For TCU fans watching Gary Patterson-influenced Texas host Alabama last Saturday, the emotions were more complicated than Middle Eastern geopolitics.
Also, kind of like if your kid goes to college at your alma mater’s rival. Yeah, you attend the parents’ weekend game — and, yeah, you wear an overpriced Nike polo from the bookstore — but, damnit, you don’t have to like it. In this case, Gary lived in TCU’s house even longer than 18 years.
After seeing all the puke-inducing images on Twitter of GP splattered in burnt orange next to recruits, Horned Frogs have cringed often over the last few months of this awkward transition.
College GameDay’s visit to Austin came and went Saturday morning with only the guest picker, UT alum Glen “Hangman” Powell, saying publicly and with a straight face that he believed the Horns would beat the No. 1 college team in the land.
I was chuckling at the excessive hype and wondering how many touchdowns Bama would put up by halftime. Texas had recently renovated their scoreboard, and I figured they’d need another redo after all the points Bryce Young and company would hang on it. Then a weird thing happened. UT was moving the ball — well — and making Nick Saban’s offensive bunch go three and out repeatedly.
If the Longhorns actually have a shot, I thought, this changes things. Despising Texas is an integral part of being a Frog fan, but the Crimson Tide— the New York Yankees of college football — are even worse. Not to mention, Patterson with some of the best teams TCU ever fielded earned a shot at Saban once many moons ago. Oh, hell. Hook ’em, Horns!
As my mood shifted from burnt-orange pity to a “I got this T-shirt at the grocery story” bandwagon fandom, the UT defense continued to impress with twists, stunts, and blitzes. The commentators pointed out the ever-animated and perma-sweaty Gary Patterson on the sideline and talked about his influence on the gameplan. Did they even mention Texas’ defensive coordinator? Do they have one? Does he have a name or just an empty office that Gary sits in now like an 800-pound silverback?
Watching, I began to reflect more on the House that Gary Built in Fort Worth. Dennis Franchione put up the scaffolding in the late 1990s from which GP crafted the St. Peter’s Basilica of North Texas college football like Michelangelo.
After the 2011 Rose Bowl victory, TCU fans just assumed Patterson would coach the Frogs longer than Bill Snyder stayed at Kansas State. TCU athletic director Jeremiah Donati once said, “Gary can coach here as long as he wants,” which must have made firing the guy midseason last year all the more dramatic. I figured Patterson would still be loafing around the Carter in the 2090s with a staff like Gandalf, doing his mad scientist defensive football wizardry thing. At least he’s always got the bronze statue to fall back on.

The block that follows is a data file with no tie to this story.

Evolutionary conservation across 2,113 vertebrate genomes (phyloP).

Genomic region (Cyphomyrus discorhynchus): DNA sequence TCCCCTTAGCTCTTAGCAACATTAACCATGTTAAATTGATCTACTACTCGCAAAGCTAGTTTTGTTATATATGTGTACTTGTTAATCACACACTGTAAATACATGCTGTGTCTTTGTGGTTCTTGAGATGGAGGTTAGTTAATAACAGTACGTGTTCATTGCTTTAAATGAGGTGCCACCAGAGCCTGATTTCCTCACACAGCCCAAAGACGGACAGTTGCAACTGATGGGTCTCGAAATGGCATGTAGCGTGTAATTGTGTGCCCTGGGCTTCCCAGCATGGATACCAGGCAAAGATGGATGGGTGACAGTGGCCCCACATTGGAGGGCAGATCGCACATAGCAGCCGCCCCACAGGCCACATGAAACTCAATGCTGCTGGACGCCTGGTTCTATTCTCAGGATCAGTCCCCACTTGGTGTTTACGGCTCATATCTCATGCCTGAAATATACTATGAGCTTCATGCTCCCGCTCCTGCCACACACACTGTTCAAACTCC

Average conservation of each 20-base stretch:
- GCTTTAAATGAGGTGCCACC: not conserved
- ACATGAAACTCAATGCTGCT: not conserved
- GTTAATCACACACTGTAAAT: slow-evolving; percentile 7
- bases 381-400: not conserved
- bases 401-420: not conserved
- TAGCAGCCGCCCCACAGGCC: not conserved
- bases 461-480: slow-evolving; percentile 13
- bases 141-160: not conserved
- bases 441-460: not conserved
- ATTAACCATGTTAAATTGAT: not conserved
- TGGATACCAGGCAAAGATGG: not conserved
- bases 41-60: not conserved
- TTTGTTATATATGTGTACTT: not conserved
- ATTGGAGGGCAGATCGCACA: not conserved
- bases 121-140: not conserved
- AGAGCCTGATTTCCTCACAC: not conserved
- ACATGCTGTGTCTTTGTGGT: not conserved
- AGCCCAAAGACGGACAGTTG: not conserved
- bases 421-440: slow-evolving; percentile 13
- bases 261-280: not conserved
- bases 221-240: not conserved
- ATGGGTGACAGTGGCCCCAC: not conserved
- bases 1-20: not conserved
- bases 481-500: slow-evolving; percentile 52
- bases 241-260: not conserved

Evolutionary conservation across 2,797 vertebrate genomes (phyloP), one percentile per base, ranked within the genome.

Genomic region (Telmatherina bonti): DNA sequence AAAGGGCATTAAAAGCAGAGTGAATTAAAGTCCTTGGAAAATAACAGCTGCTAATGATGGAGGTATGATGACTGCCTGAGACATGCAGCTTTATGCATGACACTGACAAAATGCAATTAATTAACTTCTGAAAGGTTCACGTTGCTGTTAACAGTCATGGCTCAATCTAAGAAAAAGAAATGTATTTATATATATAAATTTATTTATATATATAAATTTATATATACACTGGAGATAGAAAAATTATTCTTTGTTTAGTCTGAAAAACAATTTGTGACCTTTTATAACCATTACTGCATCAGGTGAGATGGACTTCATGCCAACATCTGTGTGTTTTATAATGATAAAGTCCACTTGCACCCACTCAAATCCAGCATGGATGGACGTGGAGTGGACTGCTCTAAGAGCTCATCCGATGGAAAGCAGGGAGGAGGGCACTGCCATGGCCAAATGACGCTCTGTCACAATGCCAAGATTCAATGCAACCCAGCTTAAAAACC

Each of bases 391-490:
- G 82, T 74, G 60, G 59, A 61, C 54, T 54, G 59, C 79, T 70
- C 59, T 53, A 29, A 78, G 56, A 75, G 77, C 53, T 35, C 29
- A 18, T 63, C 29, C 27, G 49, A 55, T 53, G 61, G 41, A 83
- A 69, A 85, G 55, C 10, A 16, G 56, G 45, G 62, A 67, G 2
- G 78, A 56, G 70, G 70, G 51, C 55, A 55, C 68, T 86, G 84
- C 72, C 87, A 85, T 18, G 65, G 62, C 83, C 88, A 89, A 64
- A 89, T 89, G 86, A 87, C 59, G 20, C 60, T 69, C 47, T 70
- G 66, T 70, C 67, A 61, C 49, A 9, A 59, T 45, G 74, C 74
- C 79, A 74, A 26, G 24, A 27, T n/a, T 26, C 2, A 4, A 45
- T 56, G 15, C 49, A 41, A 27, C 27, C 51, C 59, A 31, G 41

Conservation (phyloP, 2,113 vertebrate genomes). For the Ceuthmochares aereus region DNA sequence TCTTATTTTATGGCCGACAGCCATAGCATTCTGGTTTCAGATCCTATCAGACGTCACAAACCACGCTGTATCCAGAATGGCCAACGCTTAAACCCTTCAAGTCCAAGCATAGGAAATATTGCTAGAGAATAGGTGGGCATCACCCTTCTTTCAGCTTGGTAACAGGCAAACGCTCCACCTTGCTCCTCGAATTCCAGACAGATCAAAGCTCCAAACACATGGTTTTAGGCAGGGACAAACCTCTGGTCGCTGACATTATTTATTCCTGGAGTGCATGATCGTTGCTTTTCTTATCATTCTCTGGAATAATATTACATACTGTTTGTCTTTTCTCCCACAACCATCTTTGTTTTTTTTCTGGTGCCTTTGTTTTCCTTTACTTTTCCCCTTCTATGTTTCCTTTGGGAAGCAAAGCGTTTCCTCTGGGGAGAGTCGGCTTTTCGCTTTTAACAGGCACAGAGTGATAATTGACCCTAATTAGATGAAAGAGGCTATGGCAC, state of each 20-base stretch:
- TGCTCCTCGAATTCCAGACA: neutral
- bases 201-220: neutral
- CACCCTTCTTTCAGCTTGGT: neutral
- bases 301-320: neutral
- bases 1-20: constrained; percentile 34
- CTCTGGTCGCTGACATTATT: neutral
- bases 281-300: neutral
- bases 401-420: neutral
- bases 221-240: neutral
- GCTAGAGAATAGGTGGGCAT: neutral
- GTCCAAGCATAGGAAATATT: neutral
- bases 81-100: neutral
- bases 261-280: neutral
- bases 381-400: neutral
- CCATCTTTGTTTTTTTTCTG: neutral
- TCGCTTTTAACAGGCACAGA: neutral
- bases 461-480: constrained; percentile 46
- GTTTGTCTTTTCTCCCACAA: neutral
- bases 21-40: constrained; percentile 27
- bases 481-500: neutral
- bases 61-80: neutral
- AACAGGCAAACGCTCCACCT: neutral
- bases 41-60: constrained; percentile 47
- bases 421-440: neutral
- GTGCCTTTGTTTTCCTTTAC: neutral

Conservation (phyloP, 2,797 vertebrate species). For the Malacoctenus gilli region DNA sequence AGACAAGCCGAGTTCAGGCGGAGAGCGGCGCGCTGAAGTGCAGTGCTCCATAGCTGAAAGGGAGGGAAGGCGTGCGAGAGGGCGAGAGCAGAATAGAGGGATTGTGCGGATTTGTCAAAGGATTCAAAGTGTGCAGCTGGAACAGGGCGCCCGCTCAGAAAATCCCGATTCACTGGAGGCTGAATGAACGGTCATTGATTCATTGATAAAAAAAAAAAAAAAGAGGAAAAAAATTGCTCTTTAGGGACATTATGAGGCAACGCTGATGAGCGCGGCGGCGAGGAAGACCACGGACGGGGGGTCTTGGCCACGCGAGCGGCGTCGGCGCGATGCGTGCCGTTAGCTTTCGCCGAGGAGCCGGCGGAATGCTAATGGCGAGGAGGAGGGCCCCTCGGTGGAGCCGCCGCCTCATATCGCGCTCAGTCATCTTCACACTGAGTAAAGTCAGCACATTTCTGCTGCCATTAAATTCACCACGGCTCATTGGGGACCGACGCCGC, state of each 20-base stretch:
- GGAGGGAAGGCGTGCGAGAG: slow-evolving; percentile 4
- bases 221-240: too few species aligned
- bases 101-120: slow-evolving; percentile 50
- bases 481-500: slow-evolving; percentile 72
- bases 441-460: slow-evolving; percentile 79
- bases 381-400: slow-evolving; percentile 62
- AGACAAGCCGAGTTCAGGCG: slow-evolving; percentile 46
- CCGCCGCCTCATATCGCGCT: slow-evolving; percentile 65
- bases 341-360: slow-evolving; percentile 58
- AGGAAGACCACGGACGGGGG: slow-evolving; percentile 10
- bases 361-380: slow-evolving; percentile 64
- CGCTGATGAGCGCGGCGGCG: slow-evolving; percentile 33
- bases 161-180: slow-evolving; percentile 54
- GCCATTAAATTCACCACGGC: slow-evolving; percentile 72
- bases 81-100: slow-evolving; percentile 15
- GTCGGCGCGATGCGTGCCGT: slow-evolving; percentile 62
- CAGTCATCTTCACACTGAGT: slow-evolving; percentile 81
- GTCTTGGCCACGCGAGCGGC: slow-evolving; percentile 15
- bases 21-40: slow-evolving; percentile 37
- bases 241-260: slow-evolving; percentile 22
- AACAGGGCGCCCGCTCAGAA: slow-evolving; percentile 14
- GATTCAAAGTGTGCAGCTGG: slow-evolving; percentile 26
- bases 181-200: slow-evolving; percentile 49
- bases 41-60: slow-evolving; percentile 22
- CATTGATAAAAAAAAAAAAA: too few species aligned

Through the super-sucky late-Mack Brown years and after, Patterson’s Frogs beat UT two-thirds of the time. Year in and out, the geniuses in sports media would insist Patterson was going to leave TCU for the head job at UT. Speaking of, you gotta give it to Texas AD Chris Del Conte. Depending on how you spin it, he’s either the slyest dog or slimiest snake in all of this. The former TCU AD kept Patterson happy in purple for years when GP was on a lot of quality head coaching-search lists. And then, Del Conte dropped Fort Worth like first-period calculus for the 40 Acres of underwhelming football and gluten-free, lab-meat breakfast tacos with nut cheese on top.
A couple of years go by, and he’s dragged his school and the Sooners out of the Big 12 to the SEC like a Navy SEAL op: planned for months in secret but made public only once the mission was complete. CDC didn’t bother telling his family friend, protégé, and TCU AD successor, Donati, what he was up to. A few years later, Del Conte ropes Patterson into a coaching stint in the People’s Republic of Austin, and they damn near take down Alabama. You can say a lot of things about Del Conte, but “underachiever” isn’t one of them.
Like an office lunch catering order, every TCU fan has a slightly different take on the series of events from Patterson’s midseason firing in 2021 to today. Some say he should have seen it coming. Some say he walked on purple water and Donati was wrong for firing him. Others insist he lost control of his program but never stopped being an absolute defensive genius — it was time to go, but he still had his mojo working. I showed up in Fort Worth as a freshman in 2007 and attribute many a good time to ol’ GP.
Were it not for his time at TCU, we wouldn’t have been left out of the last three rounds of conference realignment, because we never would have been in the conversation at all. The Campus Commons would likely still be a parking lot. Enrollment might be 40% lower, and TCU might have been lucky to survive the uncertainty of COVID at all. Last weekend’s Tarleton game could have been a marque conference game instead of the polite, just-down-the-road, here’s-your-fat-check-for-your-troubles butt whipping that it was. That’s the difference winning football makes and ironically why TCU felt the urgency to fire Patterson midseason — the losing seasons were piling up.
The thought of GMFP swapping purple for burnt orange was unfathomable this millennium — until it happened. It’s weird and confusing, but this is what we have to deal with. With UT on the way out of the Big 12 and unlikely to face TCU more than a handful more times this decade, I’m happy for Gary to keep dialing up blitzes and retying his shoes as long as he desires — especially against the teams that the BCS and CFP cartels kept TCU from facing in the years the Frogs more than belonged in the natty conversation. Horned Frog Nation should just be glad Gary Patterson coached in the Fort for as long as he did.